Windtalkers

Movie review by
Nell Minow, Common Sense Media
Windtalkers Movie Poster Image
War film relies too much on relentless violence.
  • R
  • 2002
  • 134 minutes

Parents say

age 15+
Based on 3 reviews

Kids say

age 13+
Based on 11 reviews

A lot or a little?

The parents' guide to what's in this movie.

Violence

Extreme, intense, graphic, frequent battle violence, character deaths

Sex

None

Language

Very strong language including racist comments

Consumerism
Drinking, Drugs & Smoking

Drinking and smoking

What parents need to know

Parents need to know that this movie has a great deal of graphic battle violence and very strong language, including racial epithets. The Navajo characters are portrayed as patriotic, brave, and dedicated.

User Reviews

  • Parents say
  • Kids say
Adult Written byfears_91 February 9, 2009

wow

this movie is freaking awesome and should be seen by children. they need to see the sacrifices that were made by people so that they could have freedom
Adult Written bytim44 April 9, 2008

this movies was great and very realistic

nicholas Cage does a great job in this film. the violence is very graphic but realistic. lots of people are killid with gun. some are killed brutally and graphi... Continue reading
Kid, 12 years old April 9, 2008
Teen, 17 years old Written byMikeybooth July 3, 2011

Good War Movie, adults and older teenagers ONLY

Very bad language, almost nonstop use of f**k and other obsenities throughout, there is quite a bit of violence, but in all fairness it's a war movie. Many... Continue reading

What's the story?

WINDTALKERS begins as Sgt. Enders (Nicolas Cage) is caught in the midst of battle. He is injured and witnessing the deaths of his friends is slowly driving him mad. His hearing loss could get him sent home, but he stays to keep fighting. He and Sgt. "Ox" Henderson (Christian Slater) are assigned to protect newly enlisted Navajo fighters Pvt. Ben Yahzee and Pvt. Charlie Whitehorse, (played superbly by Adam Beach and Roger Willie, respectively) whose abilities with the Navajo code are essential in the war. Enders is noticeably disgruntled at his new duties, but through a series of events he gains a mutual respect for the men he must protect. And a tough, bigoted soldier (Noah Emmerich) learns that the Navajos are actually good people when one of them saves his life.

Is it any good?

Unfortunately, John Woo's film focuses too much on the complicated, half-crazed Sergeant Enders rather than the Navajos recruited as Marines to use their language as military code. The movie does a disservice to the men it is intended to honor by perpetuating their marginalization and making the much less interesting Nicolas Cage character the main focus of the story. The events are often predictable, and the dialogue is not very memorable with lines from the Navajos like "I've never seen so many white men!"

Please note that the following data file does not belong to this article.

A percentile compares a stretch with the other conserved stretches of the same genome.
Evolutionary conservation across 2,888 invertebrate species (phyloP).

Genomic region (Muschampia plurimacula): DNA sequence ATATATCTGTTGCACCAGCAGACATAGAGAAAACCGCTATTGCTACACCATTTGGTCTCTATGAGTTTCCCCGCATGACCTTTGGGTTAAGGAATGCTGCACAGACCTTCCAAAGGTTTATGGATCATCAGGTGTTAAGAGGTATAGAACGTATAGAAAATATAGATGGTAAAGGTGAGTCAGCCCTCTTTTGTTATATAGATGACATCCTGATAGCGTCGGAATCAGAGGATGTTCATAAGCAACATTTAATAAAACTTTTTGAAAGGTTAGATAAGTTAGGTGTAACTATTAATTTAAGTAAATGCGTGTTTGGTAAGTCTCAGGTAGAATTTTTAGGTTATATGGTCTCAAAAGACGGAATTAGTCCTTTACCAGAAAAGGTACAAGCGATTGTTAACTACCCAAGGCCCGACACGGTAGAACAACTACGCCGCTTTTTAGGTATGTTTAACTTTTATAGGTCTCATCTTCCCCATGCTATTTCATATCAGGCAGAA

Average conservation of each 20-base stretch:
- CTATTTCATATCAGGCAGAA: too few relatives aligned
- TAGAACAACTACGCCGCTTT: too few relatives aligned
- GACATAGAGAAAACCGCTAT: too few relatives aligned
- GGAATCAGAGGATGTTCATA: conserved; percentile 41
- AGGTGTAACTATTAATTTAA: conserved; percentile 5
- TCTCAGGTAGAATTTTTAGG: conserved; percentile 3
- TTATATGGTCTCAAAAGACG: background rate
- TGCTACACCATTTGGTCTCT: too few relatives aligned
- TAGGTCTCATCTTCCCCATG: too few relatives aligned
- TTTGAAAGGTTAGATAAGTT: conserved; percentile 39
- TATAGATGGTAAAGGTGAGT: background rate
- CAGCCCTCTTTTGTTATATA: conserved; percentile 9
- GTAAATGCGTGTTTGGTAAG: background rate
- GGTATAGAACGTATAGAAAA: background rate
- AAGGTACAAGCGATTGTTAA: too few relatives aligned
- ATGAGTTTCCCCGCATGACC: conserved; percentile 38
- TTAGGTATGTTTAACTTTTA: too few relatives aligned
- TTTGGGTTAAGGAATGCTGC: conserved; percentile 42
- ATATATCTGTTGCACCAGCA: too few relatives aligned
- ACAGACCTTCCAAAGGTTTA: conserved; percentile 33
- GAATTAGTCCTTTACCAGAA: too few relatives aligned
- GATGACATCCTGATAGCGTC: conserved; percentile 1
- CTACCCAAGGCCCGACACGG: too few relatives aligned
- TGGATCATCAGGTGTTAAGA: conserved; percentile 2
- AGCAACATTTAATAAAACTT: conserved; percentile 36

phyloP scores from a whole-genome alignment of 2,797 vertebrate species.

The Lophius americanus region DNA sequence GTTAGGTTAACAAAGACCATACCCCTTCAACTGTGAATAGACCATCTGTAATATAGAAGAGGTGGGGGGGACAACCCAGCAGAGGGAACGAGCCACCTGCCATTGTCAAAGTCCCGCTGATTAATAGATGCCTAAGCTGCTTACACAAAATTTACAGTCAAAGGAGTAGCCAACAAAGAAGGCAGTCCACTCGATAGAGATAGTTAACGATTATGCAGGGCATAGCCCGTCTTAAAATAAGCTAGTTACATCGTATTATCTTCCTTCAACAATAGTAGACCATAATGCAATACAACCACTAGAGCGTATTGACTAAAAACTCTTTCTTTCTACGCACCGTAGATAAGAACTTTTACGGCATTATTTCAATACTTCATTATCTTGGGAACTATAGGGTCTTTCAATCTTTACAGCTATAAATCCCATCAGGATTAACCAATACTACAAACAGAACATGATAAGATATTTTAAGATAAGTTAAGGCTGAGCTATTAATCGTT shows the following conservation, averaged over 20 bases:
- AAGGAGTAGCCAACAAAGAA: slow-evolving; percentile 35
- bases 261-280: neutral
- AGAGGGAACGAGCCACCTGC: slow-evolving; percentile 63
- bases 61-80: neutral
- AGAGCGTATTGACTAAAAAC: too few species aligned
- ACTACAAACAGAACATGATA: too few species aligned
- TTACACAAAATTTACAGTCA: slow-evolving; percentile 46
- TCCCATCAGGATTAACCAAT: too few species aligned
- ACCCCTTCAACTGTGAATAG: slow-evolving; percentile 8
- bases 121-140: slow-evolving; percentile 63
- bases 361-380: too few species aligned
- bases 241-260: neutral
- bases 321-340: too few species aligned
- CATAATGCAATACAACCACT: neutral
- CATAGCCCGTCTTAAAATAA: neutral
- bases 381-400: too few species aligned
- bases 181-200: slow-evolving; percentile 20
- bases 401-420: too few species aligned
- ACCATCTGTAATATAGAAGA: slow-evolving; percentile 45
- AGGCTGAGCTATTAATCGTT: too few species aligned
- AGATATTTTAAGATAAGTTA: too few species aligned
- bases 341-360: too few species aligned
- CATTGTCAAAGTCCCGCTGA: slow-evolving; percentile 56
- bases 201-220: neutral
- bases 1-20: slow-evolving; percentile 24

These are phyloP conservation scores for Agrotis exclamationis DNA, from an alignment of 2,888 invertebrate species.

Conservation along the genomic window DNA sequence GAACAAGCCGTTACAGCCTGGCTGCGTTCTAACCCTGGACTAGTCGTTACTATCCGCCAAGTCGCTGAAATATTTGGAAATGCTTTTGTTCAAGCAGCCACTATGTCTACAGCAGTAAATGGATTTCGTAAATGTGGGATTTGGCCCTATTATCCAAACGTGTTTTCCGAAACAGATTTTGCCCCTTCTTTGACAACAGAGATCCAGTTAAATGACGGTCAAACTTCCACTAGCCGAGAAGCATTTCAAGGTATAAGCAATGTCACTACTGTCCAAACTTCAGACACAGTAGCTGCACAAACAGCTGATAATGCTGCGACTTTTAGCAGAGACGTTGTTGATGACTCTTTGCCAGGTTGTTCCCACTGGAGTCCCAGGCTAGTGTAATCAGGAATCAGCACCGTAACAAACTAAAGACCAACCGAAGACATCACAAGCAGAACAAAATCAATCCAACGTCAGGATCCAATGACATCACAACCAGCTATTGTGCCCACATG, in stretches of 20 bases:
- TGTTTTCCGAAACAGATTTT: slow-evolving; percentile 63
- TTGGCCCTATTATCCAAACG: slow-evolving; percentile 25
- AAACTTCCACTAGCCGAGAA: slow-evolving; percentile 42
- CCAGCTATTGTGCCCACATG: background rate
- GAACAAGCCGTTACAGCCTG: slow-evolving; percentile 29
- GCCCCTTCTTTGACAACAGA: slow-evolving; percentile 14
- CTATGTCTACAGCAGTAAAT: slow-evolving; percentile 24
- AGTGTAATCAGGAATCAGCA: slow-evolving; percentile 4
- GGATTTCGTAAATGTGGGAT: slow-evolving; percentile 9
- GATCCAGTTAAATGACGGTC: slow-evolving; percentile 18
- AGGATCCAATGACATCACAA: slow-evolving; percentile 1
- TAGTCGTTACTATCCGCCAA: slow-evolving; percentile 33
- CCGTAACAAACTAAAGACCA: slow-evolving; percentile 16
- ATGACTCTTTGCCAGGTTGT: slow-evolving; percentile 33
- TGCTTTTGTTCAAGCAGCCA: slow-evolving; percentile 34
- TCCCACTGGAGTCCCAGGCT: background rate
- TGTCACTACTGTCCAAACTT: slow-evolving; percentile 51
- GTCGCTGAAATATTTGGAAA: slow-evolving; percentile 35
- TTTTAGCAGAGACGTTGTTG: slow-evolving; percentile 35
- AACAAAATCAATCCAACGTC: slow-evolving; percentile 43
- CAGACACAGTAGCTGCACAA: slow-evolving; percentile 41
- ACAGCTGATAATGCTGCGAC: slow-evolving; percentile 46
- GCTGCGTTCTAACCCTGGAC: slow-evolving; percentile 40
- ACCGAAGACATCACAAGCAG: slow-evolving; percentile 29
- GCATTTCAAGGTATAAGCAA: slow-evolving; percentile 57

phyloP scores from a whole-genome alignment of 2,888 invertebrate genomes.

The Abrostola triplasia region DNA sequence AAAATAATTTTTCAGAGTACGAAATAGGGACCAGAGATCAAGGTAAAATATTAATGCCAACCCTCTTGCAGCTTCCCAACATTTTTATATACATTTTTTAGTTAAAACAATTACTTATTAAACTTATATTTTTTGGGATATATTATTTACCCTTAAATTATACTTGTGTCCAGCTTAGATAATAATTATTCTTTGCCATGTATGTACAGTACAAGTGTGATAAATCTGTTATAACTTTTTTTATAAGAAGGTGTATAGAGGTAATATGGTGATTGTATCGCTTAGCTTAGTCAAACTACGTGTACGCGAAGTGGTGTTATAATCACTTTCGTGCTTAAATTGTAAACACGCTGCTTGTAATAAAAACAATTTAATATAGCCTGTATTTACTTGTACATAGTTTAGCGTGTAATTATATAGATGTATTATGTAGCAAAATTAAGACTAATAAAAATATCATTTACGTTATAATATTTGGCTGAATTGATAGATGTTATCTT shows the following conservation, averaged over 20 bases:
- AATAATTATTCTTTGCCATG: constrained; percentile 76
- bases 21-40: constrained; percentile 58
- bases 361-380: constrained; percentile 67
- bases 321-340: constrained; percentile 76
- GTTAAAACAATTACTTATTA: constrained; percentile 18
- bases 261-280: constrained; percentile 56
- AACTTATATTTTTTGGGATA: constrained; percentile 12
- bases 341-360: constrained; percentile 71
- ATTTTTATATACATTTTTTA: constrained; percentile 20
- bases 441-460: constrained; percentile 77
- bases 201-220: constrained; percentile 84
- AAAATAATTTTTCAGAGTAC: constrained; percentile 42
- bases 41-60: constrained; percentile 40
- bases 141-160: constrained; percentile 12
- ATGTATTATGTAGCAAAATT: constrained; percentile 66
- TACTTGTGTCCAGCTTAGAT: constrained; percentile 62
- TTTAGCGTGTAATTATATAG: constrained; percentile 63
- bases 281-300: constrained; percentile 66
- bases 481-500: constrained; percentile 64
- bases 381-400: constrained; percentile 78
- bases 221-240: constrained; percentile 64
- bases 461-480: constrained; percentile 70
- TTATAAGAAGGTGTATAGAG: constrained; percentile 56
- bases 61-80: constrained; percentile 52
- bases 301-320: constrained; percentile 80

Windtalkers follows suit of most post-Saving Private Ryan war films and tries to make its point by dousing us with relentless violence. On the plus side, Cage, Slater, and a solid supporting cast of character actors are all dependably good, and it's interesting to see John Woo's distinctive action style put into a war film. The culture clashes are never boring, and scenes where a peace pipe ritual is carried out on a cigarette and Henderson duets on a harmonica with Whitehorse's wooden flute are handled with sensitivity.

Talk to your kids about ...

  • Families can talk about the way that Enders and Yahzee change during the course of the movie. They might also talk why the movie makers chose to focus on the Nicholas Cage character, rather than the Navajos in the title.

Movie details

Our editors recommend

Common Sense Media's unbiased ratings are created by expert reviewers and aren't influenced by the product's creators or by any of our funders, affiliates, or partners.

See how we rate

About these links

Common Sense Media, a nonprofit organization, earns a small affiliate fee from Amazon or iTunes when you use our links to make a purchase. Thank you for your support.

Read more

Our ratings are based on child development best practices. We display the minimum age for which content is developmentally appropriate. The star rating reflects overall quality and learning potential.

Learn how we rate